Pacific Northwest farmers met last week to hear more about a federal crop insurance program that would allow them to raise more triticale.
“Without that insurance, in the event of a catastrophic situation where they have total or significant loss, the capability of paying their farm loans back to the banks is greatly reduced,” said Clif Parks, AgriLogic consultant.
AgriLogic is developing the program, for approval by the USDA Risk Management Agency.
AgriLogic held meetings in Pendleton, Ore., and Almira, Wash., for growers and industry members to offer feedback on a proposed program.
Jeff Shawver, a Connell, Wash., farmer, usually grows 1,000 acres of triticale, but said he’s taking a break from growing the crop this year because of the lack of a crop insurance program. He has a contract to raise more in the upcoming season.
“It would be huge,” he said of a crop insurance program, estimating he would increase to 1,500 acres, depending on his rotations. “It’s more risky to grow without the crop insurance. You’re really dependent on the weather and if the weather’s really dry or you have a freezeout, it’s really your own dollar. Too many bad years in a row, you’re probably not farming any more.”
Jason Ludeman, crop insurance agent with Crop Insurance Solutions in Spokane, said more growers in dryland areas are raising triticale as an alternate to winter wheat. It’s an area where they don’t have many crop choices, he said.
“I think it is easier to grow winter triticale than it is winter wheat,” said Bill Schillinger, director of Washington State University’s Dryland Research Station in Lind, Wash. “It has excellent winter hardiness, it doesn’t have any stripe rust problems, so you save your money on herbicides.”
Schillinger estimated a price of $136 per ton for triticale compared to $193 per ton for wheat.
Planting in a normal year with moisture, it makes more sense to plant winter wheat, Schillinger said. But when a grower plants triticale late into low seed zone moisture, the crop produces the same amount of biomass as early planted wheat, Schillinger said. If planted into moisture, triticale produces roughly 18 percent more grain than wheat.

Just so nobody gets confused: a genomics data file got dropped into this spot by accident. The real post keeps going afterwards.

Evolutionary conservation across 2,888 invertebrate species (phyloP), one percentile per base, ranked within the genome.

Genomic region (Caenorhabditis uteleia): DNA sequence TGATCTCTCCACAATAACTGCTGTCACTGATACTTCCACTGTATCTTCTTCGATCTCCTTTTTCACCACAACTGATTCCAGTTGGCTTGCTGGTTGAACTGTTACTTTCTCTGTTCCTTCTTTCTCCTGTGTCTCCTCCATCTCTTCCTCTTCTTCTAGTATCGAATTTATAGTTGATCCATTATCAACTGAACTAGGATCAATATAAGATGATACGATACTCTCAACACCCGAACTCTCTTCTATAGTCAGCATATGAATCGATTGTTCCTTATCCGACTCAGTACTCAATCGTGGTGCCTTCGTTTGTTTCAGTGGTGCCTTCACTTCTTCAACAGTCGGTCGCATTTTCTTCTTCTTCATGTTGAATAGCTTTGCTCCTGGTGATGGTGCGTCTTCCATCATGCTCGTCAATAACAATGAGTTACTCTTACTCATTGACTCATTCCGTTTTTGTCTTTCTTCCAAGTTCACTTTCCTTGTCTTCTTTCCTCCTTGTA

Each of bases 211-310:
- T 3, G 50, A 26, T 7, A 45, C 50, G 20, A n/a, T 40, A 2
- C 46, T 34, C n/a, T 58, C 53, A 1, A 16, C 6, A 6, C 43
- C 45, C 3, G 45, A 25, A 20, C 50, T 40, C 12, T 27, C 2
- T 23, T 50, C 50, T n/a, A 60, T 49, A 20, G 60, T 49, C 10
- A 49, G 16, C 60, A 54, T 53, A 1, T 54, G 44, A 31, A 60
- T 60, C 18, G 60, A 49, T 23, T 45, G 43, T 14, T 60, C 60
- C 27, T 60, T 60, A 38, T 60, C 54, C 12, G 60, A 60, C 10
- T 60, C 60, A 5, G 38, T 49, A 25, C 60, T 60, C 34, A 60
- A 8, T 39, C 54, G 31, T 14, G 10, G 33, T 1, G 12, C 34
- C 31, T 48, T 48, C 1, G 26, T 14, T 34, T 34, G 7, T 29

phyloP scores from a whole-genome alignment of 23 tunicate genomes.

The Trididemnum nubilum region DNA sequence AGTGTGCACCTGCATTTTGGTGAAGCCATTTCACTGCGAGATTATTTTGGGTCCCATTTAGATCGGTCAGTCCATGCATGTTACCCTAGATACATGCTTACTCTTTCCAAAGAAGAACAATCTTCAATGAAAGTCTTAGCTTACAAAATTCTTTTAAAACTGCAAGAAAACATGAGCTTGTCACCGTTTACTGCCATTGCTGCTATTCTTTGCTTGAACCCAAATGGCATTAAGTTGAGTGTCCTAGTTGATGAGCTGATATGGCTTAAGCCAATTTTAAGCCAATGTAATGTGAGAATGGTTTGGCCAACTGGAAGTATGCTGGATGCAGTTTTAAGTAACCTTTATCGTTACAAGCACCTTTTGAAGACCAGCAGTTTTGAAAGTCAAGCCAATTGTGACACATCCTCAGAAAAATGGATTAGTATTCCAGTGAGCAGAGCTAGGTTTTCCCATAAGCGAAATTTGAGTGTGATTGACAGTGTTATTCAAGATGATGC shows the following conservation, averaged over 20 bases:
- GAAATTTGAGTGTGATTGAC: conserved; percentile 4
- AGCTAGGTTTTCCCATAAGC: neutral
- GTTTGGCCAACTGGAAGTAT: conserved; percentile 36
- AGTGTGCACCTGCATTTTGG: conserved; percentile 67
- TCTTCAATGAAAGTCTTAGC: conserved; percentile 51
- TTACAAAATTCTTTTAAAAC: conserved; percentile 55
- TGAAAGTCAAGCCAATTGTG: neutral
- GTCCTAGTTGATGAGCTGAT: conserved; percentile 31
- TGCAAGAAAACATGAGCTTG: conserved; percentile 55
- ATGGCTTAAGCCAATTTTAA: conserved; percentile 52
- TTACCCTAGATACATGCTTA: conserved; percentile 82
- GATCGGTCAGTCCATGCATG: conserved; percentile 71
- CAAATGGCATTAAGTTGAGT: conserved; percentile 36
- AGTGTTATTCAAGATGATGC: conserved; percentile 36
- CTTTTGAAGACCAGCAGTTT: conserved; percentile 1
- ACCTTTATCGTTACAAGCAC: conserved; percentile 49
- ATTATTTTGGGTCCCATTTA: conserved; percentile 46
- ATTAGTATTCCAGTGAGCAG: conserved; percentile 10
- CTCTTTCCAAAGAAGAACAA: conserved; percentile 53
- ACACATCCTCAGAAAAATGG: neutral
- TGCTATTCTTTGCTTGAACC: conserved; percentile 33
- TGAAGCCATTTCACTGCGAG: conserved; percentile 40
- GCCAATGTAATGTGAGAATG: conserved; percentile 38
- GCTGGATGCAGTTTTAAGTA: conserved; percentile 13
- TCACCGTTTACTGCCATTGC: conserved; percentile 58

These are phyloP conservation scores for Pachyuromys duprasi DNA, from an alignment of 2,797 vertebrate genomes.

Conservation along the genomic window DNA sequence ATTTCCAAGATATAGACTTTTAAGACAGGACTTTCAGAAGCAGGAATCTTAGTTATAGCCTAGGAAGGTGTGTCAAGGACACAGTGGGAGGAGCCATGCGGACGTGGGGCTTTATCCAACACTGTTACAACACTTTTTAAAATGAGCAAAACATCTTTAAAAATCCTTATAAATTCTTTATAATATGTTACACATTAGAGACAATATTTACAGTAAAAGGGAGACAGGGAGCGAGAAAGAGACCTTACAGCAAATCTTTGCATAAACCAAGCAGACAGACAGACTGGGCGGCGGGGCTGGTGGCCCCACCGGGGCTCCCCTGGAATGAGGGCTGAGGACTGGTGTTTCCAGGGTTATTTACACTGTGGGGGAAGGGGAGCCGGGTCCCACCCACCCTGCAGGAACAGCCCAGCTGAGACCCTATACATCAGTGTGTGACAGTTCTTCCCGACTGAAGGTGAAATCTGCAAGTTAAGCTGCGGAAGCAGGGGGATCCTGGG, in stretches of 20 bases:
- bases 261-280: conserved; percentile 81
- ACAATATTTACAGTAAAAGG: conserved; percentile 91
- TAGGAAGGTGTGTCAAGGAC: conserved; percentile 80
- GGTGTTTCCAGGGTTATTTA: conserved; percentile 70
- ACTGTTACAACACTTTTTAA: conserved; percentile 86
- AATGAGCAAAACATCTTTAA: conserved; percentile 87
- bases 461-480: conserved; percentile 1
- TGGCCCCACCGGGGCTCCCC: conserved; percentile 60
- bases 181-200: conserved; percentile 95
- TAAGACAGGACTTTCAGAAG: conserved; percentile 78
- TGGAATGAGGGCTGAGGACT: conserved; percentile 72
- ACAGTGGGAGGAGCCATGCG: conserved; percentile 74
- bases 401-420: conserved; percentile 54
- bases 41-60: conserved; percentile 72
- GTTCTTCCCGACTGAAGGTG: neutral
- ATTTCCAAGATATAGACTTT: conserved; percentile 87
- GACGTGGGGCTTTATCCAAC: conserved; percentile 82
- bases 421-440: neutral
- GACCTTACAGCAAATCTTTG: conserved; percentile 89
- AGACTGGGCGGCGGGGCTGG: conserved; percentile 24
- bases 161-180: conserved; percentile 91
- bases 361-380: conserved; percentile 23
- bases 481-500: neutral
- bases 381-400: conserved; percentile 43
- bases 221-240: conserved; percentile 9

“On those years where you can’t plant wheat early, winter triticale might be something to look at, especially with a crop insurance package,” Schillinger said.
Triticale is a durum wheat-rye cross, but not related to feral rye, Schillinger said. It volunteers like wheat or barley and is easily taken out, he said.
Central Washington Grain Growers hedging manager Howard Nelson expects growers to start growing triticale this summer in order to establish their yields and production history.
There hasn’t been enough triticale to meet demand, Nelson said. But as production grows, the market must also grow, he said, calling for customers to be brought on board as production increases to avoid an oversupply.
The program initially targets the triticale growth area in California, Idaho, Oregon and Washington, with the possibility of expanding, Parks said.
AgriLogic has gotten preliminary approval from USDA for the concept, and is showing growers a draft of the program for feedback. It will submit the product for federal review later this year. The program could be available in 2016-2017, Parks said.